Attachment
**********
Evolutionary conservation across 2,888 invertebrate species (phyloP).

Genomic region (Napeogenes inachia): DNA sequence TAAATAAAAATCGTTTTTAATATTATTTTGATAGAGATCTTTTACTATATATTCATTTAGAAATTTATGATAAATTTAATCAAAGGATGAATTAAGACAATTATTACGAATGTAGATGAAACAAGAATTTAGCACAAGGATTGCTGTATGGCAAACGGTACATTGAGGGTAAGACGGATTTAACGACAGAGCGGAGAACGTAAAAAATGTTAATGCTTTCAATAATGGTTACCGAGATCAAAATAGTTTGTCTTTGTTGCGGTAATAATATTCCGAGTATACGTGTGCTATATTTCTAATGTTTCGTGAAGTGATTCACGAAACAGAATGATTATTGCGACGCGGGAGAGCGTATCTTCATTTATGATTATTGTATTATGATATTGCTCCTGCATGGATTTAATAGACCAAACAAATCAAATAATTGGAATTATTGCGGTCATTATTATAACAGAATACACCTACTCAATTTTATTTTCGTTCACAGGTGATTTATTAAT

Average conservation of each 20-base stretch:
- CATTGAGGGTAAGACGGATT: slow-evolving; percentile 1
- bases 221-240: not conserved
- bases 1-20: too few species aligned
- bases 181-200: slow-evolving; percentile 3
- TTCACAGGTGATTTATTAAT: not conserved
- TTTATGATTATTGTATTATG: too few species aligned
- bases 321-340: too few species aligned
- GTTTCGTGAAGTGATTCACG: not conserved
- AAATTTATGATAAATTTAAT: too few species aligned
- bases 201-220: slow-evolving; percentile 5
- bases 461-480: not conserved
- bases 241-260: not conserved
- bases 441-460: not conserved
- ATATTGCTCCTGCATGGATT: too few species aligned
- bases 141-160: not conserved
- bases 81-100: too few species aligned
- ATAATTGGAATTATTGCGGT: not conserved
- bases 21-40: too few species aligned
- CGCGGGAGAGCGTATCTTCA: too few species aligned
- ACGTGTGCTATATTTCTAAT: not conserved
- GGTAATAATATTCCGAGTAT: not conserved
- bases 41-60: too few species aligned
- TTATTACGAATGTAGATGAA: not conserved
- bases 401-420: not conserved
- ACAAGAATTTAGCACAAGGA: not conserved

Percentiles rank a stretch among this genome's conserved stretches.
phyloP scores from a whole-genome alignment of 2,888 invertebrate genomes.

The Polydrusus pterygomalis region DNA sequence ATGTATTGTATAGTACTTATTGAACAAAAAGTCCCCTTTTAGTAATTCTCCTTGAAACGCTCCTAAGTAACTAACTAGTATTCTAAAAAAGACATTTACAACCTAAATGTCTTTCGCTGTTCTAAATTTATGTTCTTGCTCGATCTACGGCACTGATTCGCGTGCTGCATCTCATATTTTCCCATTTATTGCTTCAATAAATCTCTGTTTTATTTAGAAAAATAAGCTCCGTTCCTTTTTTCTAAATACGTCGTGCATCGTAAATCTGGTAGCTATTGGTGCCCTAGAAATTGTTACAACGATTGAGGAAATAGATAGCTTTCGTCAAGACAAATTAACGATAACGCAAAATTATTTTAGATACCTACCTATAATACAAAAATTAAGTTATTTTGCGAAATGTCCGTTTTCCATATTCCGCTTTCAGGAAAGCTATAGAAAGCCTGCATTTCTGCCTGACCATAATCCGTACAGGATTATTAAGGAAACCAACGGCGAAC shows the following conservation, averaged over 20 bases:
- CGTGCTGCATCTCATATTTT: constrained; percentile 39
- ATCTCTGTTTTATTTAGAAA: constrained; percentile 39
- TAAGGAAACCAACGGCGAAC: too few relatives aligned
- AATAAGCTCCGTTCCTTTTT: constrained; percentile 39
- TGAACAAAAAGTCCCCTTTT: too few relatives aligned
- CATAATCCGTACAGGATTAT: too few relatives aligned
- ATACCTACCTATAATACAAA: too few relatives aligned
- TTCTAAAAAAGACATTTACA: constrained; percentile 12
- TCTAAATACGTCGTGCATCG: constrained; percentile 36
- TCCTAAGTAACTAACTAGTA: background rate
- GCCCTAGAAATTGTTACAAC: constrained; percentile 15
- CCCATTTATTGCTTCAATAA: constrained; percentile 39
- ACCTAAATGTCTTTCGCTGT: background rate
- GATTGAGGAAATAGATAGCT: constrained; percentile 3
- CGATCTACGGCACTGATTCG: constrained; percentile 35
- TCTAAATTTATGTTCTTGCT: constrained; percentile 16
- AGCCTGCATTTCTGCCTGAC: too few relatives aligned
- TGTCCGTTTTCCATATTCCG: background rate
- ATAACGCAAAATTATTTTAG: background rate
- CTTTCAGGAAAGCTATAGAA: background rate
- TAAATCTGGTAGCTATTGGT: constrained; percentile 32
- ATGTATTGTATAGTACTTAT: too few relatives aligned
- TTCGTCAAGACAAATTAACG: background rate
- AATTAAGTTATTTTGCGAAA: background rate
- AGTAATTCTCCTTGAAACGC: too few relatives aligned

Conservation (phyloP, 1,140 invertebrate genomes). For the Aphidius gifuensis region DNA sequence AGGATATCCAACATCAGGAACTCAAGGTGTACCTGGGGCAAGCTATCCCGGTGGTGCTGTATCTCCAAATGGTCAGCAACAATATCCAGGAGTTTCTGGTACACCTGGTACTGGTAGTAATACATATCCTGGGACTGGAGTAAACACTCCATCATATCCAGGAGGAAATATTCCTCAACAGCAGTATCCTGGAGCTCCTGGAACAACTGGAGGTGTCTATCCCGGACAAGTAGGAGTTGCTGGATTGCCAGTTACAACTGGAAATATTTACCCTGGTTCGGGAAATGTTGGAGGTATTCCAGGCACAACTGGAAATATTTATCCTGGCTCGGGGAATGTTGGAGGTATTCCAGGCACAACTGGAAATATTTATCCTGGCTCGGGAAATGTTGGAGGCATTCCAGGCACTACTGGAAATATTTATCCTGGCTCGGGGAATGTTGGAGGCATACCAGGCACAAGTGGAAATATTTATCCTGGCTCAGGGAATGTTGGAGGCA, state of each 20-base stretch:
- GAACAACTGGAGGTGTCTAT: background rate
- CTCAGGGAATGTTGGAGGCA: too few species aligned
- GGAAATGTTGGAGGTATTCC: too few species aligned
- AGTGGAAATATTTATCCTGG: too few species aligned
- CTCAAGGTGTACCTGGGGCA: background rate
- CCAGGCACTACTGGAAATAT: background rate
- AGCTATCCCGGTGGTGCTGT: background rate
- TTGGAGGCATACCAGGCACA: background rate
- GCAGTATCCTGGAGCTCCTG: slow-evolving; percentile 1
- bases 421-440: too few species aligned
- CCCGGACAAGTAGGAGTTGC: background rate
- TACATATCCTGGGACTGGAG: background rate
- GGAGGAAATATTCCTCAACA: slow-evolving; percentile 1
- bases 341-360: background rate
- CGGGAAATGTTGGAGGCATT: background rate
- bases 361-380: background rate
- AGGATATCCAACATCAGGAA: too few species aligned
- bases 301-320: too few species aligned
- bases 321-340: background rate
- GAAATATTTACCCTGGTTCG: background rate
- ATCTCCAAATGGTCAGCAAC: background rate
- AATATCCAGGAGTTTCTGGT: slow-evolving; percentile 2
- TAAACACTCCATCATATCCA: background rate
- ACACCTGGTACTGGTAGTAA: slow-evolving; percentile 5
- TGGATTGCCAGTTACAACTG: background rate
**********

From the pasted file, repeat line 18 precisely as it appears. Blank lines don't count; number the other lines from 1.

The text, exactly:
- bases 141-160: not conserved